and Woodblock prints such as The Banks of the Sumida River, 1857, by Utagawa Hiroshige (Victoria
and Albert Museum) will also be included.
Whistler and Courbet will present the works of Gustave Courbet, who painted Hiffernan when she
and Whistler joined Courbet in 1865 in Trouville, Normandy. Whistler’s restrained, atmospheric
seascapes will be contrasted with Courbet’s more robust ‘paysages de mer’. Several of Courbet’s
depictions of Hiffernan will also be presented, including Jo, La Belle Irlandaise, 1865–66, (The
Metropolitan Museum of Art, New York).
Whistler and Hiffernan’s legacy will be revealed through the final section entitled Women in White,
which will include paintings from the late 1860s until just after the turn of the century by a group of
international artists, many of whom knew Whistler and were directly influenced by his revolutionary
treatment of the theme. Highlights will include John Everett Millais’ The Somnambulist, 1871, (Private
Collection), Gustav Klimt’s Portrait of Hermine Gallia, 1904, (National Gallery, London) and Andrée
Karpelés’ Symphonie en blanc, 1908, (Musée Des Beaux-Arts De Nantes, Nantes).
The third daughter of John Hefferman (Hiffernan), a school master, and Catherine Hannan was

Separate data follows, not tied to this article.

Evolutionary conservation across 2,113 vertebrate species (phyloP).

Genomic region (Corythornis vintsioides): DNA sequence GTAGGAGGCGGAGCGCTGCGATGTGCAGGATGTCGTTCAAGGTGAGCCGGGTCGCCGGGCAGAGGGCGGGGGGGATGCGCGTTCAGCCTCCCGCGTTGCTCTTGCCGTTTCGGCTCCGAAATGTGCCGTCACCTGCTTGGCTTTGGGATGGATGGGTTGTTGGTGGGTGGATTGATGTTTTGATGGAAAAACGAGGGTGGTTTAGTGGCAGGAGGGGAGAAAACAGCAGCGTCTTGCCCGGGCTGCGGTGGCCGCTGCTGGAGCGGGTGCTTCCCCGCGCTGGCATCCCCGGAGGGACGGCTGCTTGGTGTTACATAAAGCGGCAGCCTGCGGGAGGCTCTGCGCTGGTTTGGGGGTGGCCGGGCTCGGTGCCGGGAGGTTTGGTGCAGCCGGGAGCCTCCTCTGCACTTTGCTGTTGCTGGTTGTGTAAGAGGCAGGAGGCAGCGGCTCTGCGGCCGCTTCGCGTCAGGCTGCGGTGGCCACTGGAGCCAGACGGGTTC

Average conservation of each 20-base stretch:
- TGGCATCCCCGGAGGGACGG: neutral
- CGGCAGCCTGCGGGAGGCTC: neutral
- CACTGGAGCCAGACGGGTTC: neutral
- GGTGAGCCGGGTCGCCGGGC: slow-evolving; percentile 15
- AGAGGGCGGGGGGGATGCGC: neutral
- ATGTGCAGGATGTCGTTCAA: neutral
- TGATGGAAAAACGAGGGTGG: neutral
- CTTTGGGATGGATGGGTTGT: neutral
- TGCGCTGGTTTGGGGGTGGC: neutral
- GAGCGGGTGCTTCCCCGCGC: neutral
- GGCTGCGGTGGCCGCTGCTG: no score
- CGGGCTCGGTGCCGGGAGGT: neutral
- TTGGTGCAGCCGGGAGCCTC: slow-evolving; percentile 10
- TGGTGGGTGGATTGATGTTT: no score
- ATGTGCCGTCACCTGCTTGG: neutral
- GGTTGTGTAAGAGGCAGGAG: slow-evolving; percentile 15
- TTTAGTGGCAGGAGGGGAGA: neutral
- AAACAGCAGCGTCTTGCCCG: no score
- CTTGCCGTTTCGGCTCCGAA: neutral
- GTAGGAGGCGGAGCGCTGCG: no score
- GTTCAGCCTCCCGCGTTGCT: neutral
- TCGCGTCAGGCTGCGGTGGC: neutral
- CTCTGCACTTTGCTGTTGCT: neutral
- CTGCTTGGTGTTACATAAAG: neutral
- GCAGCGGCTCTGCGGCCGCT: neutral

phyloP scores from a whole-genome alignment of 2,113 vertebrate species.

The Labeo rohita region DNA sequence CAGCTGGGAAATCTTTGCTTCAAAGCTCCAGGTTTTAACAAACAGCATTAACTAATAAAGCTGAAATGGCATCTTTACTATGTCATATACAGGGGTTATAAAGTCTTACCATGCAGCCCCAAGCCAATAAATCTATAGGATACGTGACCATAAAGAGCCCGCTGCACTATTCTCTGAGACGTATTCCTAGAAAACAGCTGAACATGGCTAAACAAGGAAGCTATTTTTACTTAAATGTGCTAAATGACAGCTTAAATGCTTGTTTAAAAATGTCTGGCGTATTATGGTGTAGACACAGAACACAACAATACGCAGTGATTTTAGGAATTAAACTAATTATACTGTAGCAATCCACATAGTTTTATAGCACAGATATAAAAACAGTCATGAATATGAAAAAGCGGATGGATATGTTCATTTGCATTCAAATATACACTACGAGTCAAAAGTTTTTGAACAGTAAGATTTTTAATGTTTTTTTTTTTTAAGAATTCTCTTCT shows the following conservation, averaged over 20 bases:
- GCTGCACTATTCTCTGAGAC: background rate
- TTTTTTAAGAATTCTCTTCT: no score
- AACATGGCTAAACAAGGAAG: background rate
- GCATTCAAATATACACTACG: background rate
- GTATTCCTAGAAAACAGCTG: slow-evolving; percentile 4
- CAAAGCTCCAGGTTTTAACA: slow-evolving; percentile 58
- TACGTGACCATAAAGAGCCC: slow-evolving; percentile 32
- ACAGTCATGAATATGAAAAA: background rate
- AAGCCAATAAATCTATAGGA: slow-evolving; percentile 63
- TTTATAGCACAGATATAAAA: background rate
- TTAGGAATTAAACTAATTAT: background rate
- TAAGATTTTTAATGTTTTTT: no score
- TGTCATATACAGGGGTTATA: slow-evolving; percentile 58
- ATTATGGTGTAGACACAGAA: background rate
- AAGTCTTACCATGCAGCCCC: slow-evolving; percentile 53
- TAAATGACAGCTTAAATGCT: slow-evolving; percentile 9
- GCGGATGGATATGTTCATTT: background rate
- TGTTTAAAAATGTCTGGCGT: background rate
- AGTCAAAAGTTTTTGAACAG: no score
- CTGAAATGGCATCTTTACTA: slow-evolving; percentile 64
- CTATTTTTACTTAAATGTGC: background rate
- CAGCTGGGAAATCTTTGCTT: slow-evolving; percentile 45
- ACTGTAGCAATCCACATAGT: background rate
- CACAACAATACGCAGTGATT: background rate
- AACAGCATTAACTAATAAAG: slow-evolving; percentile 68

christened “Johanna” in Limerick, Ireland, in 1839. The family had emigrated to London by 1843.
Joanna Hiffernan, possibly studying art and modelling, met James Abbott McNeill Whistler in 1860
and posed for Wapping in that same year. In March 1861 “Ann Hiffernan” was listed as Whistler’s
“wife”, living in Greenwich. Work started on a full-length portrait of Hiffernan dressed in white, in Paris
She posed for many works during the early 1860s for Whistler, from Symphony in White, No. 1: The
White Girl, 1862 and Purple and Rose: The Lange Leizen of the Six Marks, 1864 to Symphony in
White, No. 2: The Little White Girl, 1864, and Symphony in White, No. 3 in 1865. In the autumn of
1865, Whistler and Hiffernan joined Gustave Courbet in Trouville where Courbet painted Hiffernan.
In the following year, Whistler made a will in her favour and gave her Power of Attorney while he
was absent in Chile.
Joanna and her sister Agnes Hiffernan took charge of Whistler’s son Charlie Hanson (b. 1870) and
raised him. In 1879 Maud Franklin, by then Whistler’s chief model and companion, accompanied
Whistler to Venice leaving ‘Aunty Jo’ and Agnes to look after his son. After several months suffering